Wednesday, August 19, 2009

Mechanical Power Transmission using Belt Drives and Chain Drives

Major types of flexible mechanical power transmission are belts and chains. Belts operate on pulleys or sheaves, whereas chains operate on toothed wheels called sprockets.

When to use chain drives or belt drives?

Electric motors typically operate at too high speed e.g. 1500 rpm and deliver too low torque e.g. 1.8 N.m to be appropriate for the final drive application. These figures are taken from 0.25 kW motor specs of some manufacturers just to get an idea. For a given power transmission, the torque is increased in proportion to the amount that rotational speed is reduced. So the method of speed reduction is usually required for normal mechanical power transmission system.

Usually, we use belt drives for first stage reduction because of high speed of the motor. A smaller drive pulley is attached to the motor shaft which runs at high speed, while a larger diameter pulley is attached to the parallel shaft that operates at a correspondingly lower speed.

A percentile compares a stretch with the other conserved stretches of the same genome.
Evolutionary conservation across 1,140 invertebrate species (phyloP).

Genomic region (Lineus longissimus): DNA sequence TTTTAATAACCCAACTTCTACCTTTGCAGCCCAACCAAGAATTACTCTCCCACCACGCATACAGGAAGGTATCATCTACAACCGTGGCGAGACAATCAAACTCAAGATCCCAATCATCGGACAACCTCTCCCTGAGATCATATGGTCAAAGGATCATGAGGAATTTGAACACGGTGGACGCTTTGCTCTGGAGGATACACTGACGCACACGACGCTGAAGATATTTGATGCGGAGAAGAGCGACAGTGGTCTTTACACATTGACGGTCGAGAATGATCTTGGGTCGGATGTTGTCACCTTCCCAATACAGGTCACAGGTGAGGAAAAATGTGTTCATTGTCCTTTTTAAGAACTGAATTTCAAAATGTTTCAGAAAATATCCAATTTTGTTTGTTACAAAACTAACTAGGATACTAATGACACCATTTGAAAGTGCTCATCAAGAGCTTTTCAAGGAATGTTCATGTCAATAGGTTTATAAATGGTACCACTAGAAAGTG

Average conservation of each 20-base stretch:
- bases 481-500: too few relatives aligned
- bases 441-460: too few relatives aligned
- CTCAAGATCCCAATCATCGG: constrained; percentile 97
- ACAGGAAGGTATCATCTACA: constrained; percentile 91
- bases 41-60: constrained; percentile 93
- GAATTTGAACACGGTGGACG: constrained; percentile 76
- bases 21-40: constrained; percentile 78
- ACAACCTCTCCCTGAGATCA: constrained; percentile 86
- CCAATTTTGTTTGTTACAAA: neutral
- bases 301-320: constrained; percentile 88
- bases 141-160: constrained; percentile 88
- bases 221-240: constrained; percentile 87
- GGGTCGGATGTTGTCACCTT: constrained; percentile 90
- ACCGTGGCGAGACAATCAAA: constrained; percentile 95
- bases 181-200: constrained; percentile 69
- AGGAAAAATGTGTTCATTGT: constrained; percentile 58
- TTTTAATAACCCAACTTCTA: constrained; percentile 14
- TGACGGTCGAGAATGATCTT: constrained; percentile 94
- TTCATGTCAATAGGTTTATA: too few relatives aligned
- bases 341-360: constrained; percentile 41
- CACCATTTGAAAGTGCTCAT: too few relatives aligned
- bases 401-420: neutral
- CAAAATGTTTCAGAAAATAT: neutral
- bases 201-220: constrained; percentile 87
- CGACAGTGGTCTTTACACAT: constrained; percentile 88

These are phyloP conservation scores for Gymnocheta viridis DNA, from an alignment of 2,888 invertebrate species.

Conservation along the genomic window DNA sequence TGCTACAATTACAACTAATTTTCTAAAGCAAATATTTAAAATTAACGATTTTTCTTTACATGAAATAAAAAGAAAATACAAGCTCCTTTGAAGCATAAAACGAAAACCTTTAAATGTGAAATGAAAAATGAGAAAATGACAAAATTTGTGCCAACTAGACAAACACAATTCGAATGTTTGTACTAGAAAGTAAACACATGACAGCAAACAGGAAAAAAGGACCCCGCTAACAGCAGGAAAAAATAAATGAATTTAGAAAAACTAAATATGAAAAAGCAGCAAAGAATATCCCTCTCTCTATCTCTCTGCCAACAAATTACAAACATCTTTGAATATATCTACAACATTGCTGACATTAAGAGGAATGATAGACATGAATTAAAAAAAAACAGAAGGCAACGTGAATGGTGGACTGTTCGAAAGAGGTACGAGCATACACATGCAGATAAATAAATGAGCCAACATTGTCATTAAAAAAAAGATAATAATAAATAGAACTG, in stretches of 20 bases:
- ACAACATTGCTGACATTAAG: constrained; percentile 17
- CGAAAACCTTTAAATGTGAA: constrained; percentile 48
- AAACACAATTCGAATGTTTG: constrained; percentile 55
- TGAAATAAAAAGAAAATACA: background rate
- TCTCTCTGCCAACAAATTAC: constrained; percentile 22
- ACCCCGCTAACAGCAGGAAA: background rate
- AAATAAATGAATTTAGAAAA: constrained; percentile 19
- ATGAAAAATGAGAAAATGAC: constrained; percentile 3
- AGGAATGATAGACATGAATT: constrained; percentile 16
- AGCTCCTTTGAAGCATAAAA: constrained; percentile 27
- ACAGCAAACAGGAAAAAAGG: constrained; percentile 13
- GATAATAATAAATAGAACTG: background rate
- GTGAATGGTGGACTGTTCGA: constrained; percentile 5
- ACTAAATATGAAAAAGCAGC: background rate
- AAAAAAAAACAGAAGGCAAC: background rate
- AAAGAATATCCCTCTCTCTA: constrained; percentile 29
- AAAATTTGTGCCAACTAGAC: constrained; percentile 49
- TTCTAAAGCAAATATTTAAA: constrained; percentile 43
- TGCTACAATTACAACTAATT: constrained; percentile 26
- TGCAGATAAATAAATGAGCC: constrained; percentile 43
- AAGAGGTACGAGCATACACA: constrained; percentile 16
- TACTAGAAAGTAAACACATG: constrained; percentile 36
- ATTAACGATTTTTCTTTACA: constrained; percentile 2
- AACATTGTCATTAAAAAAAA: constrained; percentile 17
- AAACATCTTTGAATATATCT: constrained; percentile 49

" Usually, we use belt drives for first stage reduction because of high speed of the motor..."
However, we can imagine that for the very large ratios of speed reduction, gear reducers are desirable because they can typically accomplish large reductions in a rather small package. The output shaft of the gear-type speed reducer is generally at low speed and high torque. If both speed and torque are satisfactory for the application, it could be directly coupled to the driven machine.

However, the output of gear reducers must often be reduced more before meeting the requirements of the machine because the gear reducers are available only at discrete reduction ratios. At the low-speed, high-torque condition, chain drives become desirable. The high torque causes high tensile force in the chain. The chains normally made of metal and they can withstand the high forces.

" At the low-speed, high-torque condition, chain drives become desirable..."
In general, belt drives are used where the rotational speeds are relatively high, which results in relatively low tensile forces in the belt. But at lower speed, the tensile force in the belt becomes too large for typical belt cross sections and may lead to slipping between sides of the belt and pulleys (or sheaves)

1 comment:

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